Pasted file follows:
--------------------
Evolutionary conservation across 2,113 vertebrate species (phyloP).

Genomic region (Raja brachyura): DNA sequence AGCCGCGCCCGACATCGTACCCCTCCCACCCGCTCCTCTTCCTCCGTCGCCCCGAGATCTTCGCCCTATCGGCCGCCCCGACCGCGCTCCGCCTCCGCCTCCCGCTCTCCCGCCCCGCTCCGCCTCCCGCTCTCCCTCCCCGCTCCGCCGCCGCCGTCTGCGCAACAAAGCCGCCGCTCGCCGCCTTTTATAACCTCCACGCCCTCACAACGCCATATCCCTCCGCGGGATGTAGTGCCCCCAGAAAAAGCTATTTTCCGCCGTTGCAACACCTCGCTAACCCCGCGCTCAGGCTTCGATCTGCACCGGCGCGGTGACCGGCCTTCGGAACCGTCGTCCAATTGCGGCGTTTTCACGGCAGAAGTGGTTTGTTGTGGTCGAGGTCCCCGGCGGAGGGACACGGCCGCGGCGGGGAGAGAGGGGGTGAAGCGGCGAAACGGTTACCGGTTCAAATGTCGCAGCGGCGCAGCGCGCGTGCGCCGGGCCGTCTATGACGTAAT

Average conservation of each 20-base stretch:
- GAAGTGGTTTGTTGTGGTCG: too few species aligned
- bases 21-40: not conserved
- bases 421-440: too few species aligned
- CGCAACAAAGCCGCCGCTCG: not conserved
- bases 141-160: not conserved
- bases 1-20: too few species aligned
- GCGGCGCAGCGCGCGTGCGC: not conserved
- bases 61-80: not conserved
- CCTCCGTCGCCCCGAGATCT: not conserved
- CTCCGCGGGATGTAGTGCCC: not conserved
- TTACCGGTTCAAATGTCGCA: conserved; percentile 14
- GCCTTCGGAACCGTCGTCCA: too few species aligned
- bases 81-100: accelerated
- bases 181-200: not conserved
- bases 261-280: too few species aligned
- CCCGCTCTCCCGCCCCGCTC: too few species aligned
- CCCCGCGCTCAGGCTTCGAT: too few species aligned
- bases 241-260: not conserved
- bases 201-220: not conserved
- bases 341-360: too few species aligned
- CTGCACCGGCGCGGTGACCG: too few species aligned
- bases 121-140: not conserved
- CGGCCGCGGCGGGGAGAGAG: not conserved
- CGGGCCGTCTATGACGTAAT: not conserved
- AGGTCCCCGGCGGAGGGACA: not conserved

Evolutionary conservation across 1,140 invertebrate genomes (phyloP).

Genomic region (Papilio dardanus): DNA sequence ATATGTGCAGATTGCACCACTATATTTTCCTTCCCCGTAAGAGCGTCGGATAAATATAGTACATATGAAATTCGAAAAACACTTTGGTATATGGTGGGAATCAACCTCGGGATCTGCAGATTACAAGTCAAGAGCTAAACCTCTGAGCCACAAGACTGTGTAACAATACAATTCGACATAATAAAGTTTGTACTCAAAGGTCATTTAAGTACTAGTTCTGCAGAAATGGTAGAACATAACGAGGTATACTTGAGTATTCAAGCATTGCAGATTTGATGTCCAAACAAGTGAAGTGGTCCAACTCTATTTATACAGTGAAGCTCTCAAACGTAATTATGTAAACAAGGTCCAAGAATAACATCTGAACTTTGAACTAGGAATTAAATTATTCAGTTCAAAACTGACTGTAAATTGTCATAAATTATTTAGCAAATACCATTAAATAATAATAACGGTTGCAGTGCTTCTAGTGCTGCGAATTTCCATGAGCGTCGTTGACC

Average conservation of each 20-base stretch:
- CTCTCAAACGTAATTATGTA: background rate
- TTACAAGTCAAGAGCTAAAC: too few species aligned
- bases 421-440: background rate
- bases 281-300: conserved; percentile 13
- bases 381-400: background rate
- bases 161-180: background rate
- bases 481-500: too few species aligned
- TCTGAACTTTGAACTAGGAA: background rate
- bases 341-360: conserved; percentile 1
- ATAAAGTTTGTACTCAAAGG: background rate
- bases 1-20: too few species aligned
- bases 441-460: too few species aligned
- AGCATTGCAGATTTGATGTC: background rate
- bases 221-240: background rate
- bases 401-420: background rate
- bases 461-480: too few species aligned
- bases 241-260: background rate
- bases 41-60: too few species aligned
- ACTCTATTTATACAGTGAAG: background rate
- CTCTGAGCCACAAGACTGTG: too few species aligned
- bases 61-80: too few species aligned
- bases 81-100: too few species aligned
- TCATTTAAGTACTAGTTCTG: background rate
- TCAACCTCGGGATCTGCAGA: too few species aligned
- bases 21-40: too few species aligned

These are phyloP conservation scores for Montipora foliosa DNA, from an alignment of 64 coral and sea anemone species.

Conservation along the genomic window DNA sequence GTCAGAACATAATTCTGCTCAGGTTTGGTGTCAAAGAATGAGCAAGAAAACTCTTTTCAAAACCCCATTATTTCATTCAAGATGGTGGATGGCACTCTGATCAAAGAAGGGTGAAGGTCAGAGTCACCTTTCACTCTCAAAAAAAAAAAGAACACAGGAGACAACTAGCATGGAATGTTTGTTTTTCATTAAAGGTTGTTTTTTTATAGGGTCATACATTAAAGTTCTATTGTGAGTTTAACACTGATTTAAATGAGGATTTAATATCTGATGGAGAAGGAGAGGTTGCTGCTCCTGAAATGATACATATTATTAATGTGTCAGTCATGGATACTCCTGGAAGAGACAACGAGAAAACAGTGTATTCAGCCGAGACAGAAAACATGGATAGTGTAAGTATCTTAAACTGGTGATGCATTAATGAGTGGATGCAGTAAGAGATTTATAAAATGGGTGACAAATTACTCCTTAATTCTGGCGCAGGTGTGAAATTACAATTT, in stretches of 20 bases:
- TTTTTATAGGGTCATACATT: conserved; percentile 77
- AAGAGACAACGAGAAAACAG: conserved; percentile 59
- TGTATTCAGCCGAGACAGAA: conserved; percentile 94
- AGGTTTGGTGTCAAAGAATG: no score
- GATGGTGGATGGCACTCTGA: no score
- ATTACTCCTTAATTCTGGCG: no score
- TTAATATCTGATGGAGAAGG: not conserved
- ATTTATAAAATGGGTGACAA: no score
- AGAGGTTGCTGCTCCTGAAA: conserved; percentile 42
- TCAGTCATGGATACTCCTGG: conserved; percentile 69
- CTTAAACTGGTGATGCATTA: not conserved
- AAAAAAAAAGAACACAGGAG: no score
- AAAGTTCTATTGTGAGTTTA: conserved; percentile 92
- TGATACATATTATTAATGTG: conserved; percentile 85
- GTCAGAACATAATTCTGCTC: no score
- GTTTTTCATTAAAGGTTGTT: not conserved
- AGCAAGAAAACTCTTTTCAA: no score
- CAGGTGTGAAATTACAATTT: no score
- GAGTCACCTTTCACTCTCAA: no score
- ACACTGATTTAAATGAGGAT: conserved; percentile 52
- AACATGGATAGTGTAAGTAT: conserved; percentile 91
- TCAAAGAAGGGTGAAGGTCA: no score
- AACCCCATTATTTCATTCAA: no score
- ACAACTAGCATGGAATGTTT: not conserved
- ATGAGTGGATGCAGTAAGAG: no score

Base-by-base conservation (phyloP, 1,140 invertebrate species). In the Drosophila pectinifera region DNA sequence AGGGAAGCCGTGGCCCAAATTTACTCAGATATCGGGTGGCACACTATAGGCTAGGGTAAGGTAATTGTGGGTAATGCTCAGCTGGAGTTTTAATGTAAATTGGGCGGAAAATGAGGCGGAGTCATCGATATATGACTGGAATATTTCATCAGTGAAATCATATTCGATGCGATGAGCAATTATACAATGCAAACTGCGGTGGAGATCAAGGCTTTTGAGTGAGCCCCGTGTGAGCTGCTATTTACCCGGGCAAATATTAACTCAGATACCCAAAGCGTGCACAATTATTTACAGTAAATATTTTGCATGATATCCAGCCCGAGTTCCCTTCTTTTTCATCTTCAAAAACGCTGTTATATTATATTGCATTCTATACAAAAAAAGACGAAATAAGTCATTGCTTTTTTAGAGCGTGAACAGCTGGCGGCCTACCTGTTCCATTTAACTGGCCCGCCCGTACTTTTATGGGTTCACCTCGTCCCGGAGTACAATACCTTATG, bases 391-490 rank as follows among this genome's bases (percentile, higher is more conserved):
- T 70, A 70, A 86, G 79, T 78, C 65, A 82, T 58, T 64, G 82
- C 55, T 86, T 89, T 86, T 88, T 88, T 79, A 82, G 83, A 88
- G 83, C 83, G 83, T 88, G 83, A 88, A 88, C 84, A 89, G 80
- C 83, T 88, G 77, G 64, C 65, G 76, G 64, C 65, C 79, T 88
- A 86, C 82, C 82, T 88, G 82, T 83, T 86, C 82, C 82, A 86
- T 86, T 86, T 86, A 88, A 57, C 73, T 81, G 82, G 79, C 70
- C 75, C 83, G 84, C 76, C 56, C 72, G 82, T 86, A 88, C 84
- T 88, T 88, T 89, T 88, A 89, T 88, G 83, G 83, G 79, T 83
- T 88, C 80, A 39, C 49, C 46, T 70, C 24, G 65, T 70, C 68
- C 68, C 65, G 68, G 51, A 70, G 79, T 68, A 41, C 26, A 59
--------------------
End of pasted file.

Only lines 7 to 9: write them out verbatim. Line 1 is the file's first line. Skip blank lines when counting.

- CGCAACAAAGCCGCCGCTCG: not conserved
- bases 141-160: not conserved
- bases 1-20: too few species aligned